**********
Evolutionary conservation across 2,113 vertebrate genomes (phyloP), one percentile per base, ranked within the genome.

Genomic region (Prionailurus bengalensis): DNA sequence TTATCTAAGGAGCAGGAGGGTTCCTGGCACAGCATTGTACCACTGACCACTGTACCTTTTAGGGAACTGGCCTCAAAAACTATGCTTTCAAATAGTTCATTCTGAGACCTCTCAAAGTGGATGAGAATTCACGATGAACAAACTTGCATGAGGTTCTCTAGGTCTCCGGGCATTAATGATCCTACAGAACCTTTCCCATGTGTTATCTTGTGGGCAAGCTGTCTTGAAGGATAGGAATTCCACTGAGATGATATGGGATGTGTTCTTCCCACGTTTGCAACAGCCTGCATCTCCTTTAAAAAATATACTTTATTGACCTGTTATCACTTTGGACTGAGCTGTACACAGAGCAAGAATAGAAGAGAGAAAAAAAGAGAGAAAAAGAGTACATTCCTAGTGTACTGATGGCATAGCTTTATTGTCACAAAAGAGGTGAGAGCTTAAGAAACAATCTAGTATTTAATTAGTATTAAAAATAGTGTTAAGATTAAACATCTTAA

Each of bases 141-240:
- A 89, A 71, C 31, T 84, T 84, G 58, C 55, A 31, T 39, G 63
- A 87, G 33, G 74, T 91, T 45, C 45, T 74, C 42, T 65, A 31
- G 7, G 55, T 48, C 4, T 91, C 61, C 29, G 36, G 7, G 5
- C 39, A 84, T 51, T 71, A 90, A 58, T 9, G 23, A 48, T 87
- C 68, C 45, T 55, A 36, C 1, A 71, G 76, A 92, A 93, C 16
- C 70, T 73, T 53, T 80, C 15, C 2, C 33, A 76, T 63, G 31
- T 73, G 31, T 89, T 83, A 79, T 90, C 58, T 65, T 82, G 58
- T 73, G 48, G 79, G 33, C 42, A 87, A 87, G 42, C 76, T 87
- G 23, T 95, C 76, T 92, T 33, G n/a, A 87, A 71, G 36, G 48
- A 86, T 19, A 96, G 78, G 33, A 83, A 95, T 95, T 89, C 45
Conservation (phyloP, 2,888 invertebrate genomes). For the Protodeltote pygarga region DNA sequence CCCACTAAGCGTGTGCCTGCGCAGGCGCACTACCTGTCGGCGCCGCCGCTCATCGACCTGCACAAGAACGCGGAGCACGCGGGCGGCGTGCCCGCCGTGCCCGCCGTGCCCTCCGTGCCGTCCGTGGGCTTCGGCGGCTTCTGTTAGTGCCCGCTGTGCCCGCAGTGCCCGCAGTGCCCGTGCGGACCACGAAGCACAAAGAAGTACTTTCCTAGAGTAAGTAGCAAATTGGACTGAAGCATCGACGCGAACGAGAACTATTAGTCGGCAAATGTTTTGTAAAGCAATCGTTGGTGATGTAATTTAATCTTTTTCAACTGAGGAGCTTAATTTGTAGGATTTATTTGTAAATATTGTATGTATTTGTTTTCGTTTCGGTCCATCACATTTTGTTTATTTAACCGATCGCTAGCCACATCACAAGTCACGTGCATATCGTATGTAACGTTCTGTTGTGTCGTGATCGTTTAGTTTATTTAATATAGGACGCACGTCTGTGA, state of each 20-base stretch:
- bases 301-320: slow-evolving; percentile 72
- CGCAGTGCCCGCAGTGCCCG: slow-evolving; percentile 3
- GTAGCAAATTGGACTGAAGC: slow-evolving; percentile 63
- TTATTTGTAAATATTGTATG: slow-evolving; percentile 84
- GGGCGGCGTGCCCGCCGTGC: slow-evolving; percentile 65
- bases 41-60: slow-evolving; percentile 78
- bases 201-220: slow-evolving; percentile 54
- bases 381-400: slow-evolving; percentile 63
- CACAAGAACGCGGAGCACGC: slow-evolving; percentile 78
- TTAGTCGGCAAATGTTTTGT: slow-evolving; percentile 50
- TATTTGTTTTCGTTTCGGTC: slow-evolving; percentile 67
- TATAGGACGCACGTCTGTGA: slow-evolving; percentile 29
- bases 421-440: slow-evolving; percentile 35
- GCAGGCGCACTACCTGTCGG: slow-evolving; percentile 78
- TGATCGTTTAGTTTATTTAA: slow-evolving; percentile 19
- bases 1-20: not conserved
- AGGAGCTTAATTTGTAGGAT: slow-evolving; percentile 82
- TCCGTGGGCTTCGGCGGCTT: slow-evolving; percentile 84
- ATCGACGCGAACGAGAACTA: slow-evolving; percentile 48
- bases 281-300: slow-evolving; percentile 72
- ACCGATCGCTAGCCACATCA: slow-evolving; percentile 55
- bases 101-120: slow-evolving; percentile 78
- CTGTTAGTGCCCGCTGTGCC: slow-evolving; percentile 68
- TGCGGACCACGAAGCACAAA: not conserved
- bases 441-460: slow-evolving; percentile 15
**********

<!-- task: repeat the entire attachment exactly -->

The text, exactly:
Evolutionary conservation across 2,113 vertebrate genomes (phyloP), one percentile per base, ranked within the genome.

Genomic region (Prionailurus bengalensis): DNA sequence TTATCTAAGGAGCAGGAGGGTTCCTGGCACAGCATTGTACCACTGACCACTGTACCTTTTAGGGAACTGGCCTCAAAAACTATGCTTTCAAATAGTTCATTCTGAGACCTCTCAAAGTGGATGAGAATTCACGATGAACAAACTTGCATGAGGTTCTCTAGGTCTCCGGGCATTAATGATCCTACAGAACCTTTCCCATGTGTTATCTTGTGGGCAAGCTGTCTTGAAGGATAGGAATTCCACTGAGATGATATGGGATGTGTTCTTCCCACGTTTGCAACAGCCTGCATCTCCTTTAAAAAATATACTTTATTGACCTGTTATCACTTTGGACTGAGCTGTACACAGAGCAAGAATAGAAGAGAGAAAAAAAGAGAGAAAAAGAGTACATTCCTAGTGTACTGATGGCATAGCTTTATTGTCACAAAAGAGGTGAGAGCTTAAGAAACAATCTAGTATTTAATTAGTATTAAAAATAGTGTTAAGATTAAACATCTTAA

Each of bases 141-240:
- A 89, A 71, C 31, T 84, T 84, G 58, C 55, A 31, T 39, G 63
- A 87, G 33, G 74, T 91, T 45, C 45, T 74, C 42, T 65, A 31
- G 7, G 55, T 48, C 4, T 91, C 61, C 29, G 36, G 7, G 5
- C 39, A 84, T 51, T 71, A 90, A 58, T 9, G 23, A 48, T 87
- C 68, C 45, T 55, A 36, C 1, A 71, G 76, A 92, A 93, C 16
- C 70, T 73, T 53, T 80, C 15, C 2, C 33, A 76, T 63, G 31
- T 73, G 31, T 89, T 83, A 79, T 90, C 58, T 65, T 82, G 58
- T 73, G 48, G 79, G 33, C 42, A 87, A 87, G 42, C 76, T 87
- G 23, T 95, C 76, T 92, T 33, G n/a, A 87, A 71, G 36, G 48
- A 86, T 19, A 96, G 78, G 33, A 83, A 95, T 95, T 89, C 45
Conservation (phyloP, 2,888 invertebrate genomes). For the Protodeltote pygarga region DNA sequence CCCACTAAGCGTGTGCCTGCGCAGGCGCACTACCTGTCGGCGCCGCCGCTCATCGACCTGCACAAGAACGCGGAGCACGCGGGCGGCGTGCCCGCCGTGCCCGCCGTGCCCTCCGTGCCGTCCGTGGGCTTCGGCGGCTTCTGTTAGTGCCCGCTGTGCCCGCAGTGCCCGCAGTGCCCGTGCGGACCACGAAGCACAAAGAAGTACTTTCCTAGAGTAAGTAGCAAATTGGACTGAAGCATCGACGCGAACGAGAACTATTAGTCGGCAAATGTTTTGTAAAGCAATCGTTGGTGATGTAATTTAATCTTTTTCAACTGAGGAGCTTAATTTGTAGGATTTATTTGTAAATATTGTATGTATTTGTTTTCGTTTCGGTCCATCACATTTTGTTTATTTAACCGATCGCTAGCCACATCACAAGTCACGTGCATATCGTATGTAACGTTCTGTTGTGTCGTGATCGTTTAGTTTATTTAATATAGGACGCACGTCTGTGA, state of each 20-base stretch:
- bases 301-320: slow-evolving; percentile 72
- CGCAGTGCCCGCAGTGCCCG: slow-evolving; percentile 3
- GTAGCAAATTGGACTGAAGC: slow-evolving; percentile 63
- TTATTTGTAAATATTGTATG: slow-evolving; percentile 84
- GGGCGGCGTGCCCGCCGTGC: slow-evolving; percentile 65
- bases 41-60: slow-evolving; percentile 78
- bases 201-220: slow-evolving; percentile 54
- bases 381-400: slow-evolving; percentile 63
- CACAAGAACGCGGAGCACGC: slow-evolving; percentile 78
- TTAGTCGGCAAATGTTTTGT: slow-evolving; percentile 50
- TATTTGTTTTCGTTTCGGTC: slow-evolving; percentile 67
- TATAGGACGCACGTCTGTGA: slow-evolving; percentile 29
- bases 421-440: slow-evolving; percentile 35
- GCAGGCGCACTACCTGTCGG: slow-evolving; percentile 78
- TGATCGTTTAGTTTATTTAA: slow-evolving; percentile 19
- bases 1-20: not conserved
- AGGAGCTTAATTTGTAGGAT: slow-evolving; percentile 82
- TCCGTGGGCTTCGGCGGCTT: slow-evolving; percentile 84
- ATCGACGCGAACGAGAACTA: slow-evolving; percentile 48
- bases 281-300: slow-evolving; percentile 72
- ACCGATCGCTAGCCACATCA: slow-evolving; percentile 55
- bases 101-120: slow-evolving; percentile 78
- CTGTTAGTGCCCGCTGTGCC: slow-evolving; percentile 68
- TGCGGACCACGAAGCACAAA: not conserved
- bases 441-460: slow-evolving; percentile 15